JOAN SCHOETTLER

From California comes a lyrically written and gorgeously illustrated Picture Book about Japanese American sculptor Ruth Asawa, interned as a child in a California camp during WWII. Writing is from Joan Schoettler and illustrations from Traci Van Wagoner. Ideal for the artsy kid in your life but also for your family or school bookshelf Ruth Asawa: A Sculpting Life is not only a biography about the sculptor behind the Ghirardelli Square cast bronze fountain – among many other commissioned works through Northern California – but also a story about choosing the beauty of art agaisnt the ugliness of war.

 

ANGELICA CARPENTER

A librarian by trade Angelica is known for her impeccable research. From the moment she shared her title idea, some years ago over one of our critique meetings, I knew someone would publish Born Criminal. Although feminist suffragist Matilda Joslyn Gage fought for equal rights not dependent on sex, race, or class she has never been celebrated as much as Susan B. Anthony and Elizabeth Cady Stanton who worked for the same cause. In her book, Angelica explores Matilda’s life and the unfair reasons why her name has faded in history. For YA and adults alike.

 

JENNIFER CHOW

SoCal-based author Jennifer and I are still to meet, even though our paths have almost crossed several times. Her indie published YA novel Dragonfly Dreams made it to Teen Vogue, next to Crazy Rich Asians. Set in 1810 in Fresno, a city she and I know well, her novel blends historical facts and immigration experience to paranormal elements. Check out Jennifer’s other books, including her cozy mystery novels for adults.

 

FROM THE EAST COAST

 

MICHAEL F. FEDISON

From the unique state of Vermont comes a writer with a knack for scifi, also an excellent inspirational blogger for indie writers. Michael S. Fedison’s recently released science fiction novel The Singularity Wheel is as engrossing as its companion The Eye Dancers in which seventh-grader Mitchell Grant and his three best friends found themselves in a 1950s world and had to rely on a mysterious little girl with blue, hypnotic eyes to return to the real world. The girl had visited them previously through recurrent dreams and needs them as much as they need her. I admire scifi writers for creating worlds from scratch and coming up with vivid settings and imaginative plots. Michael doesn’t disappoint.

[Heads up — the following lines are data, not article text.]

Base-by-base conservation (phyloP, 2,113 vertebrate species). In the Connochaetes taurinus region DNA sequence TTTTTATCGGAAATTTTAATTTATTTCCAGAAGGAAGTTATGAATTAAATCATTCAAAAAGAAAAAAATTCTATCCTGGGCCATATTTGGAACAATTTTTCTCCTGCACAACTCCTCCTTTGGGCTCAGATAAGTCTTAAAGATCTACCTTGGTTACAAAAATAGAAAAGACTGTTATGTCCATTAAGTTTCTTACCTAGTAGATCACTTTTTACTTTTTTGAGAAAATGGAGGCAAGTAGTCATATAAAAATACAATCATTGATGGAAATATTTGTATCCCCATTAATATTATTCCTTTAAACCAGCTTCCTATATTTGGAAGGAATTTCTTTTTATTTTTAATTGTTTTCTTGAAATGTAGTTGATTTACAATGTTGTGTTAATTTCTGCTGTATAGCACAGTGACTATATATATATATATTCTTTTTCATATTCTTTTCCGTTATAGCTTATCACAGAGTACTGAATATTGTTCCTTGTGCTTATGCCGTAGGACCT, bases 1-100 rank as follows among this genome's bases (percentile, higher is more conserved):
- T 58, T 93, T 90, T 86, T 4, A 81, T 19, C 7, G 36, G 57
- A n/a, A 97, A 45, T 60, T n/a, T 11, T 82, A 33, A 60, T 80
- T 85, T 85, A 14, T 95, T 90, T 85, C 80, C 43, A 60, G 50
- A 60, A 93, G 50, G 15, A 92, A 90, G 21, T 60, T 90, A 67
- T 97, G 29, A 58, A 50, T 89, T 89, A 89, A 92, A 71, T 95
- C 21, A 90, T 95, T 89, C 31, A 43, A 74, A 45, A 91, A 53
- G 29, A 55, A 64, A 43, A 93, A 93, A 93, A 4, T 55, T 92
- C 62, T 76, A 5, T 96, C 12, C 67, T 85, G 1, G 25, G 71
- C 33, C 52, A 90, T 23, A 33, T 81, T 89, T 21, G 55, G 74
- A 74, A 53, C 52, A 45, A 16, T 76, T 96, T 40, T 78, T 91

ALEXANDRIA LAFAYE

Years ago, I had the privilege to meet and write with Alexandria over a series of workshops. Based in Illinois, the author, educator, speaker is one of the best voices in children’s literature, particularly in historical fiction. She’s also a smart witty warm woman. Her latest Picture Book Follow Me Down to Nicodemus Town is fictional but based on the history of the African American pioneer settlement. Former slaves leaving the Jim Crow South founded Nicodemus, Kansas in the late 1870s. Now the town is part of the National Historical Landmarks. The album is lovingly illustrated, always a plus for younger readers. More about Alexandria here.

 

Attending festivals or doing school visits is a great way to meet other writers. I first met the three following Florida-based authors at a festival which we now attend every year.

CHRISTINA BENJAMIN

Christina’s prolific writing is an inspiration. Her teenage female readers love her popular The Boyfriend Series. A plus: each novel is a stand-alone. More about Christina? Click here.

STACEY HORAN

According to Stacey she writes about things that scares her in order to make them less scary. Four books later she still find enough scary things to keep writing. From her website, more info about Stacey and her books.

NANCY JANE QUACKENBUSH

Fantasy is at the heart of Nancy Jane’s writing and illustration. Her motto summons her goal: Let Your Dreams take Off! All about Nancy and her books.

 

 

And of course, adding one of Evelyne’s books remains always a good option:

 

All the Mountains We Can Climb

One hot summer month in Yosemite National Park is seventeen-year-old Noelle’s ticket to another chance after the tragic death of her father and younger sister.

Chronicles From Château Moines

Set in Normandy in the early 1970s, this middle grade historical novel braids together American and French cultures via the alternating narratives of 12-year-old classmates Scott and Sylvie.

Trapped in Paris

A fast-paced young adult thriller set in the Parisian suburbs.

Now you can fully relax and enjoy the beauty of the season.

No need to panic if you hadn’t yet found the perfect gift for your teenage daughter, your favorite cousin or colleague or still your grandfather or mother.

Just pick a book from the list above.

You will make two persons happy.

Happy Peaceful Holiday Season to Each of You, my friends!